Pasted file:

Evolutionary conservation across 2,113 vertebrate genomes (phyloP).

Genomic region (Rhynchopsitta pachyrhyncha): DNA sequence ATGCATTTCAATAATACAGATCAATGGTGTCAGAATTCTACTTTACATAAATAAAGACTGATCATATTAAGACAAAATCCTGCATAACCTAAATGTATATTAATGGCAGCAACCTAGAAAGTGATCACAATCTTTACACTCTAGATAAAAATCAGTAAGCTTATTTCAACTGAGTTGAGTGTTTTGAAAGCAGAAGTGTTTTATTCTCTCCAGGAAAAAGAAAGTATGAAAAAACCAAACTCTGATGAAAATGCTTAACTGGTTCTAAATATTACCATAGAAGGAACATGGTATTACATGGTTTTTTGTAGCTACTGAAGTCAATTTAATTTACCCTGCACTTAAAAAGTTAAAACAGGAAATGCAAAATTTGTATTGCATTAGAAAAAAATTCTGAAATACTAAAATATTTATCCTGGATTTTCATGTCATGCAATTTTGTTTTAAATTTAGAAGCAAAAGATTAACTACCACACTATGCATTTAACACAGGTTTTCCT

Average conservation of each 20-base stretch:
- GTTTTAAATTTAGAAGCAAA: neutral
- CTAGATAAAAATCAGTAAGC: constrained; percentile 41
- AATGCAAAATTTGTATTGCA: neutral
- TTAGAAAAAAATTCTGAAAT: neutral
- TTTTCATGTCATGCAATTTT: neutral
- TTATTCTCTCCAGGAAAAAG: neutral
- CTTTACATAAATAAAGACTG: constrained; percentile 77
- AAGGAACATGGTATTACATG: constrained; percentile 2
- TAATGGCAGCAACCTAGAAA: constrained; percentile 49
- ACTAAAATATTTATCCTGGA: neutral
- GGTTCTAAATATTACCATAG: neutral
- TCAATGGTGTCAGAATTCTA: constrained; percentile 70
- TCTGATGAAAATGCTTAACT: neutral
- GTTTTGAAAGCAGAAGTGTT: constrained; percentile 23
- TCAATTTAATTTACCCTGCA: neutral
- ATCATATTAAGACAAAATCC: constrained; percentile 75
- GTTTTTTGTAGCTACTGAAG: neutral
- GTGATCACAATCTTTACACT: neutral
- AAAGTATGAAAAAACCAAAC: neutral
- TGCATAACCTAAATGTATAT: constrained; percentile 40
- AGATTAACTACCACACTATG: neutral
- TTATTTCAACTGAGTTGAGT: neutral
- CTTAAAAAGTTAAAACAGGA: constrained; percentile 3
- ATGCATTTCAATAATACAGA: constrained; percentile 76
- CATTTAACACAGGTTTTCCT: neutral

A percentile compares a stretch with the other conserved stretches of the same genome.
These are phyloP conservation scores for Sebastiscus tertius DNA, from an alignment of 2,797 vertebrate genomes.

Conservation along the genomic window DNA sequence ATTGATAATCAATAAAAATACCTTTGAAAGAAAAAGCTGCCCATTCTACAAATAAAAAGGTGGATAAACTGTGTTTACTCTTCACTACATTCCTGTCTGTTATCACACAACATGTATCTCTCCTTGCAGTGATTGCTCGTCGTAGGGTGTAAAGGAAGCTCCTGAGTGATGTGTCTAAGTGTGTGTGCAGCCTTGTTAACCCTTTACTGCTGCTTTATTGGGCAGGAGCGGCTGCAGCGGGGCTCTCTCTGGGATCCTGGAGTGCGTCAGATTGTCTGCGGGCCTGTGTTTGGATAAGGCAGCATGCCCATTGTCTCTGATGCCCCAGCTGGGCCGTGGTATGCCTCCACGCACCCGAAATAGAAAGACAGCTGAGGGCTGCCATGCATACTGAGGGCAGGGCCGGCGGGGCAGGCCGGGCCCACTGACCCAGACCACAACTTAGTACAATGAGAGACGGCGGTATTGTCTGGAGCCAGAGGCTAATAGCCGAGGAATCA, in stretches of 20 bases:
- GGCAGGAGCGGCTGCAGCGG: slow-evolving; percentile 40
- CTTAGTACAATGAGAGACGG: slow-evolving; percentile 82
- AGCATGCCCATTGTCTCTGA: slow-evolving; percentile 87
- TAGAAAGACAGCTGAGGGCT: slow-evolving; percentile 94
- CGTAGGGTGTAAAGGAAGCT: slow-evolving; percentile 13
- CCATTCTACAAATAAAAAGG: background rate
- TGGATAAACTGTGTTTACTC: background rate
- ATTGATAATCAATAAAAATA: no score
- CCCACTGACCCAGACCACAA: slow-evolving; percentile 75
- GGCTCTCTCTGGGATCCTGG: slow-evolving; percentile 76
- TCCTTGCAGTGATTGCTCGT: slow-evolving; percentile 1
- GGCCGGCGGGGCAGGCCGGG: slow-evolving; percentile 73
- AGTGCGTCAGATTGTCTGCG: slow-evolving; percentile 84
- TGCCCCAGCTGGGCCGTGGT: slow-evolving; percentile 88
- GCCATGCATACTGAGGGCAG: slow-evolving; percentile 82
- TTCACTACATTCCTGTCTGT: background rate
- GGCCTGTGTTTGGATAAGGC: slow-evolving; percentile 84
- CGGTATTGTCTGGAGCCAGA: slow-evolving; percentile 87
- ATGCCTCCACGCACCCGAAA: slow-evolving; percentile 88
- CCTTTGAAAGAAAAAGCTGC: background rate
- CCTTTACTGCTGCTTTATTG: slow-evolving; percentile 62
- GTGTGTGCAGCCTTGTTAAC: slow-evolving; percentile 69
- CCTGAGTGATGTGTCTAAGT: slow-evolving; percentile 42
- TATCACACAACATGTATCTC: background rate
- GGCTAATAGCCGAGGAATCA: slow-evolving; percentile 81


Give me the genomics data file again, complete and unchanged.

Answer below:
Evolutionary conservation across 2,113 vertebrate genomes (phyloP).

Genomic region (Rhynchopsitta pachyrhyncha): DNA sequence ATGCATTTCAATAATACAGATCAATGGTGTCAGAATTCTACTTTACATAAATAAAGACTGATCATATTAAGACAAAATCCTGCATAACCTAAATGTATATTAATGGCAGCAACCTAGAAAGTGATCACAATCTTTACACTCTAGATAAAAATCAGTAAGCTTATTTCAACTGAGTTGAGTGTTTTGAAAGCAGAAGTGTTTTATTCTCTCCAGGAAAAAGAAAGTATGAAAAAACCAAACTCTGATGAAAATGCTTAACTGGTTCTAAATATTACCATAGAAGGAACATGGTATTACATGGTTTTTTGTAGCTACTGAAGTCAATTTAATTTACCCTGCACTTAAAAAGTTAAAACAGGAAATGCAAAATTTGTATTGCATTAGAAAAAAATTCTGAAATACTAAAATATTTATCCTGGATTTTCATGTCATGCAATTTTGTTTTAAATTTAGAAGCAAAAGATTAACTACCACACTATGCATTTAACACAGGTTTTCCT

Average conservation of each 20-base stretch:
- GTTTTAAATTTAGAAGCAAA: neutral
- CTAGATAAAAATCAGTAAGC: constrained; percentile 41
- AATGCAAAATTTGTATTGCA: neutral
- TTAGAAAAAAATTCTGAAAT: neutral
- TTTTCATGTCATGCAATTTT: neutral
- TTATTCTCTCCAGGAAAAAG: neutral
- CTTTACATAAATAAAGACTG: constrained; percentile 77
- AAGGAACATGGTATTACATG: constrained; percentile 2
- TAATGGCAGCAACCTAGAAA: constrained; percentile 49
- ACTAAAATATTTATCCTGGA: neutral
- GGTTCTAAATATTACCATAG: neutral
- TCAATGGTGTCAGAATTCTA: constrained; percentile 70
- TCTGATGAAAATGCTTAACT: neutral
- GTTTTGAAAGCAGAAGTGTT: constrained; percentile 23
- TCAATTTAATTTACCCTGCA: neutral
- ATCATATTAAGACAAAATCC: constrained; percentile 75
- GTTTTTTGTAGCTACTGAAG: neutral
- GTGATCACAATCTTTACACT: neutral
- AAAGTATGAAAAAACCAAAC: neutral
- TGCATAACCTAAATGTATAT: constrained; percentile 40
- AGATTAACTACCACACTATG: neutral
- TTATTTCAACTGAGTTGAGT: neutral
- CTTAAAAAGTTAAAACAGGA: constrained; percentile 3
- ATGCATTTCAATAATACAGA: constrained; percentile 76
- CATTTAACACAGGTTTTCCT: neutral

A percentile compares a stretch with the other conserved stretches of the same genome.
These are phyloP conservation scores for Sebastiscus tertius DNA, from an alignment of 2,797 vertebrate genomes.

Conservation along the genomic window DNA sequence ATTGATAATCAATAAAAATACCTTTGAAAGAAAAAGCTGCCCATTCTACAAATAAAAAGGTGGATAAACTGTGTTTACTCTTCACTACATTCCTGTCTGTTATCACACAACATGTATCTCTCCTTGCAGTGATTGCTCGTCGTAGGGTGTAAAGGAAGCTCCTGAGTGATGTGTCTAAGTGTGTGTGCAGCCTTGTTAACCCTTTACTGCTGCTTTATTGGGCAGGAGCGGCTGCAGCGGGGCTCTCTCTGGGATCCTGGAGTGCGTCAGATTGTCTGCGGGCCTGTGTTTGGATAAGGCAGCATGCCCATTGTCTCTGATGCCCCAGCTGGGCCGTGGTATGCCTCCACGCACCCGAAATAGAAAGACAGCTGAGGGCTGCCATGCATACTGAGGGCAGGGCCGGCGGGGCAGGCCGGGCCCACTGACCCAGACCACAACTTAGTACAATGAGAGACGGCGGTATTGTCTGGAGCCAGAGGCTAATAGCCGAGGAATCA, in stretches of 20 bases:
- GGCAGGAGCGGCTGCAGCGG: slow-evolving; percentile 40
- CTTAGTACAATGAGAGACGG: slow-evolving; percentile 82
- AGCATGCCCATTGTCTCTGA: slow-evolving; percentile 87
- TAGAAAGACAGCTGAGGGCT: slow-evolving; percentile 94
- CGTAGGGTGTAAAGGAAGCT: slow-evolving; percentile 13
- CCATTCTACAAATAAAAAGG: background rate
- TGGATAAACTGTGTTTACTC: background rate
- ATTGATAATCAATAAAAATA: no score
- CCCACTGACCCAGACCACAA: slow-evolving; percentile 75
- GGCTCTCTCTGGGATCCTGG: slow-evolving; percentile 76
- TCCTTGCAGTGATTGCTCGT: slow-evolving; percentile 1
- GGCCGGCGGGGCAGGCCGGG: slow-evolving; percentile 73
- AGTGCGTCAGATTGTCTGCG: slow-evolving; percentile 84
- TGCCCCAGCTGGGCCGTGGT: slow-evolving; percentile 88
- GCCATGCATACTGAGGGCAG: slow-evolving; percentile 82
- TTCACTACATTCCTGTCTGT: background rate
- GGCCTGTGTTTGGATAAGGC: slow-evolving; percentile 84
- CGGTATTGTCTGGAGCCAGA: slow-evolving; percentile 87
- ATGCCTCCACGCACCCGAAA: slow-evolving; percentile 88
- CCTTTGAAAGAAAAAGCTGC: background rate
- CCTTTACTGCTGCTTTATTG: slow-evolving; percentile 62
- GTGTGTGCAGCCTTGTTAAC: slow-evolving; percentile 69
- CCTGAGTGATGTGTCTAAGT: slow-evolving; percentile 42
- TATCACACAACATGTATCTC: background rate
- GGCTAATAGCCGAGGAATCA: slow-evolving; percentile 81